It’s a cold grey day- what better day to consider sin?! (Bad joke). When I had ME I wrote a poem naming the blank, grey, low energy feeling I had as an ME sufferer as being as bad as the traditional hell of crackling fires! Maybe my ponderings today have the same feeling.
I acknowledge older methods proclaiming people to be sinners in need of redemption often went too far. People were permanently labelled. Guilt complexes were triggered. Whole groups of people lumped together as beyond redemption. None of that is good. In fact, the whole sin/forgiveness/redemption system needs redemption itself! But that does not include references to sin or evil or wrong doing being expunged from the language.
We know we do wrong. Some by omission – not doing what we ought to do. At other times we commit wrongs; we do what we shouldn’t do. We know others do wrong to us by variations on the same methods – through neglect or through action. This doesn’t make us evil people necessarily, but simply ones causing hurt, showing disrespect, bullying, dominating or doing a host of other things.
We can hoard our bitterness at wrongs done to us, getting twisted and brittle. Or, there is a process of moving to a redeemed, reconciled position which can be clean and satisfying, even if difficult. The process stays clean when we avoid accusations, blaming, shaming and guilt-producing words. But for the process to work, it needs to name the reality of wrong doing, insisting we are accountable to each other. This ‘clean’ process includes:
- Naming the wrong and that it is not acceptable, perhaps also naming the damage caused – this might be the person who was wronged doing this, or the wrong-doer.
- The person who did wrong needs to ask to be forgiven, or, the person who was harmed needs to ask that an apology is offered honestly and sincerely.
- Forgiveness and/or acceptance of the apology needs to be extended.
Even this may not totally mend a relationship. Certainly, mending relationships may not happen immediately. There can be several years between each of these steps, as both wrong doer and those who have had wrong done to them work through the implications, which are often life changing and/or lifelong.
It’s possible to forgive another for wrongs done even when the wrongdoer does not show remorse, or has died before they came to that point. This forgiveness benefits the one who has been damaged. If they can internally forgive, they free themselves of some of the weight of the wrong-doing’s aftermath.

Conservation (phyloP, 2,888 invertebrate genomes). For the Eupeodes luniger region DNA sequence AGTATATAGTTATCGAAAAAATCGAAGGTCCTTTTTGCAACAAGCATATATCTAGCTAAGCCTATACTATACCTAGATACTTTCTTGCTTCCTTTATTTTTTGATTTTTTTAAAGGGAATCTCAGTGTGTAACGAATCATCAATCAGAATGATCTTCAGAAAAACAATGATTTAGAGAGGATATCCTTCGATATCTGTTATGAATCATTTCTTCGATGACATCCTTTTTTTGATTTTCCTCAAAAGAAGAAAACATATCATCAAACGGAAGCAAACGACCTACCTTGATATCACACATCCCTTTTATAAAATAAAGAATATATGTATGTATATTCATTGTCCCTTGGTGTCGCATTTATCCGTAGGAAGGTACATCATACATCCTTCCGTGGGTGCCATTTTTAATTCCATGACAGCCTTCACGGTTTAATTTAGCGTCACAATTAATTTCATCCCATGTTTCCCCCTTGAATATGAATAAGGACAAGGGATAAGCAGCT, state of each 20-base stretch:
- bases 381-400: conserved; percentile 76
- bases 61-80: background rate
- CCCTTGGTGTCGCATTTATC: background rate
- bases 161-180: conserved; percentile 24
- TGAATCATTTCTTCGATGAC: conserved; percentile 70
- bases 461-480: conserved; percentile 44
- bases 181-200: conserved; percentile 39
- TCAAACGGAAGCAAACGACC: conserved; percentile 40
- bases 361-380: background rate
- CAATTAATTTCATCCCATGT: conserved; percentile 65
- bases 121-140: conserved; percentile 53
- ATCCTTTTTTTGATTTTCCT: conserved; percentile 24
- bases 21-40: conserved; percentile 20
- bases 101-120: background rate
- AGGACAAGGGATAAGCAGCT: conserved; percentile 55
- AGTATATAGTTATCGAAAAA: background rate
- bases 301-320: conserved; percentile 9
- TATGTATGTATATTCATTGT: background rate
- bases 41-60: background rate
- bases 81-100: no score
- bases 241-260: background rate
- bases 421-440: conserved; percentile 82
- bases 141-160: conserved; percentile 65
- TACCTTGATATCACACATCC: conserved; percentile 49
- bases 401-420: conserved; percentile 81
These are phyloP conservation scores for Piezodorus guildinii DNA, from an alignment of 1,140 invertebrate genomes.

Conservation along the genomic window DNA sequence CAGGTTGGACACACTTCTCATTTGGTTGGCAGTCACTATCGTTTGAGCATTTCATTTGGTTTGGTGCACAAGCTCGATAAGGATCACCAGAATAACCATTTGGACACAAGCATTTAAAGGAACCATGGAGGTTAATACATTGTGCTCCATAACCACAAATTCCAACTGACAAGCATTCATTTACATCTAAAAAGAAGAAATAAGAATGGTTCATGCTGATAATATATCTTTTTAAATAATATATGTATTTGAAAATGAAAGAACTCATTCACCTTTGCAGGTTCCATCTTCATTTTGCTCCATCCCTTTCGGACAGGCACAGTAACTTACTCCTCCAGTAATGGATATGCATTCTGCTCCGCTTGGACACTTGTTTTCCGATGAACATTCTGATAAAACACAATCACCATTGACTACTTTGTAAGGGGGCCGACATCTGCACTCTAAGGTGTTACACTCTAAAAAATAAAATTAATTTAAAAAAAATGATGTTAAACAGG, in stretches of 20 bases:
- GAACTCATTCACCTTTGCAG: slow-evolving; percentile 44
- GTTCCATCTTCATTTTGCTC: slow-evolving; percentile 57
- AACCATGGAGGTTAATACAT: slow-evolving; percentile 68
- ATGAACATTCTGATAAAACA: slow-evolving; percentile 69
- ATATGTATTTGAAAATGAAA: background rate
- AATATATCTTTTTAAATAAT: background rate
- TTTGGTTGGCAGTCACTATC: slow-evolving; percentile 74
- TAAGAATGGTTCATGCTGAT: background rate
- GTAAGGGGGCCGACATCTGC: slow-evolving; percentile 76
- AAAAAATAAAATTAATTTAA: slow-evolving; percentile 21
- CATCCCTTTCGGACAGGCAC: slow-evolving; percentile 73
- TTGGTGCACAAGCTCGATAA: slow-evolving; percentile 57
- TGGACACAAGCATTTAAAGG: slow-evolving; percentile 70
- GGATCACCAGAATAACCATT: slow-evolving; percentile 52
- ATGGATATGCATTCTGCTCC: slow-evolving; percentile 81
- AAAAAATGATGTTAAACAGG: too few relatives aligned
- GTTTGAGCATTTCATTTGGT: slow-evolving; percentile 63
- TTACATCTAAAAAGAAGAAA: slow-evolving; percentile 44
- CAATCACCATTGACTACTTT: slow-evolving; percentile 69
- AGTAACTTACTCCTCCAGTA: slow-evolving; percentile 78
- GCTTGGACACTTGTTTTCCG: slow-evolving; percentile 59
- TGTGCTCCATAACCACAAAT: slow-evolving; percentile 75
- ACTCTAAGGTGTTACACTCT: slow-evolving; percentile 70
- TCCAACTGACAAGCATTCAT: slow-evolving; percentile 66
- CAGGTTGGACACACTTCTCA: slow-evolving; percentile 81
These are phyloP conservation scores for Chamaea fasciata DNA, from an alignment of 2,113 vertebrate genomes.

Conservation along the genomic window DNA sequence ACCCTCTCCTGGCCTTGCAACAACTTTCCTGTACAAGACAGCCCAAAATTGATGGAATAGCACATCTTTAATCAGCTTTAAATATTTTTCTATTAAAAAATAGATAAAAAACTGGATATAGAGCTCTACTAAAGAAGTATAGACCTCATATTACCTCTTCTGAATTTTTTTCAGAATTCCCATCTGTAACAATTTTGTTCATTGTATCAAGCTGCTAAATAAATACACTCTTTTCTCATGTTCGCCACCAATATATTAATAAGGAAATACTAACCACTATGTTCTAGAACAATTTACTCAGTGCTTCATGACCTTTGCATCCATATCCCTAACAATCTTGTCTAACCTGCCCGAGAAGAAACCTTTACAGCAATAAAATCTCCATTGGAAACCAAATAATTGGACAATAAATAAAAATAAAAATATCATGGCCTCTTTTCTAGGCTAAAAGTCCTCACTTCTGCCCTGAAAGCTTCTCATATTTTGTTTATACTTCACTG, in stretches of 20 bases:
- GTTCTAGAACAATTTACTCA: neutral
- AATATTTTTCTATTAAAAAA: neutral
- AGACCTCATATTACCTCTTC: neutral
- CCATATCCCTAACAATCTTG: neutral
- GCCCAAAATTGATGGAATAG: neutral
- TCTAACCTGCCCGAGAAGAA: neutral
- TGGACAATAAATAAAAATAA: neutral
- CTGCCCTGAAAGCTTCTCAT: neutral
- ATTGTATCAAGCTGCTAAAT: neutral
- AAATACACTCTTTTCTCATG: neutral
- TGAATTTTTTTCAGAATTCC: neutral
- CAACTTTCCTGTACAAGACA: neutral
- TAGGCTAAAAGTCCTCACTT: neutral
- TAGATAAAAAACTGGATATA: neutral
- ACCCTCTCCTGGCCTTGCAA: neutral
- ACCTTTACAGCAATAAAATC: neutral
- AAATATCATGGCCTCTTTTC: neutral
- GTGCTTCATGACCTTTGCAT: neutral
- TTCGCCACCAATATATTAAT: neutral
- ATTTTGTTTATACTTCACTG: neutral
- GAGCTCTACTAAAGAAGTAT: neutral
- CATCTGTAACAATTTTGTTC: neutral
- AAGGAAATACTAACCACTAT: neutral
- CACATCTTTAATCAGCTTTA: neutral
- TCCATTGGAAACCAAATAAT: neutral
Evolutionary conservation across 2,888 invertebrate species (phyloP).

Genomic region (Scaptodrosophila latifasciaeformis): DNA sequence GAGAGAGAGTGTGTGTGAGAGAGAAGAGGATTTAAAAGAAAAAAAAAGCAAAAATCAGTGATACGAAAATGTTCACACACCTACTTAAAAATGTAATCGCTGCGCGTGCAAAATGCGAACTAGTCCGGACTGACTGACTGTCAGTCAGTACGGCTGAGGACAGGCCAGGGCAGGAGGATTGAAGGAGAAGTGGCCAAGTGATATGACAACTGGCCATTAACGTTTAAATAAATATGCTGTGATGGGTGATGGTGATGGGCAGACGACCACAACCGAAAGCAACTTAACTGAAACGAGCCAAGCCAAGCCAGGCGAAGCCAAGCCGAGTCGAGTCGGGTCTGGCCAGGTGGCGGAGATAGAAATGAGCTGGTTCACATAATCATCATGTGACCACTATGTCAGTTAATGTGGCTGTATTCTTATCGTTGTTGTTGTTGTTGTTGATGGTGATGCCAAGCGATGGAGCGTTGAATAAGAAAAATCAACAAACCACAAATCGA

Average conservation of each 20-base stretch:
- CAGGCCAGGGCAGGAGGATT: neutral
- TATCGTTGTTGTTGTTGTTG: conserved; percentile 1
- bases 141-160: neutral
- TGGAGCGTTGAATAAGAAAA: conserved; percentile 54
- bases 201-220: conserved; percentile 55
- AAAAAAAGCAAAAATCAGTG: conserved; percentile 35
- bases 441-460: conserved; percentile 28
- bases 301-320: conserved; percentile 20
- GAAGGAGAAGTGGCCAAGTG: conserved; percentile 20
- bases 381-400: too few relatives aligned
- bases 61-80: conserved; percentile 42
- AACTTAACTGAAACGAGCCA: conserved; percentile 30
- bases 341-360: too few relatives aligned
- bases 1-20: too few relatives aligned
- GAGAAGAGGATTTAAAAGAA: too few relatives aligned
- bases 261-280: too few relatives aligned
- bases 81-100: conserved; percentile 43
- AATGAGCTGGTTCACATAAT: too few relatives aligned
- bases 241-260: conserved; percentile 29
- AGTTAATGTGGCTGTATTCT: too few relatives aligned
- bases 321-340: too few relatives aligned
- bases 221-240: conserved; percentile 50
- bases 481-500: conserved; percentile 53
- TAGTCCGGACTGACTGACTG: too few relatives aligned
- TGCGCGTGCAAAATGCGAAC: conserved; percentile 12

It is also possible to come to understand, at least in part, why a wrong was done. This may come with the ability to forgive or not. But, understanding of a person’s context may often help to explain what seemed to be inexplicable or unnecessary hurt. Much of what happened to people in the church came out of a particular context which does not apply today. Understanding that can sometimes help.
The saddest effect of wrongdoing is when the victim of that wrongdoing associates themselves with the cause and the guilt. This is why, I believe, it is important for society to still name grievous wrongdoing as ‘bad’, and yes, ‘sinful’. Abuse, violence, neglect, oppression, gross incompetence unfortunately do not go out of fashion. They are very, very wrong and can be evil. They need to be named as such without wrongly blaming victims or those suffering as collateral damage on the way.
The sun has come out as I am writing this. That would be my hope for all of us who have suffered wrongs done to us and who have done wrongs to others. May we, through compassion, grace and love, be enabled to move through a process which deals adequately with the wrongness. May we find ourselves and our adversaries in the sunlight once again.
On Sunday we celebrate communion together – a good place to consider wrongs done and received. We welcome Alan Rhodes and Michael Parker as whanau and afterwards we join in our monthly congregational conversation. See you there!
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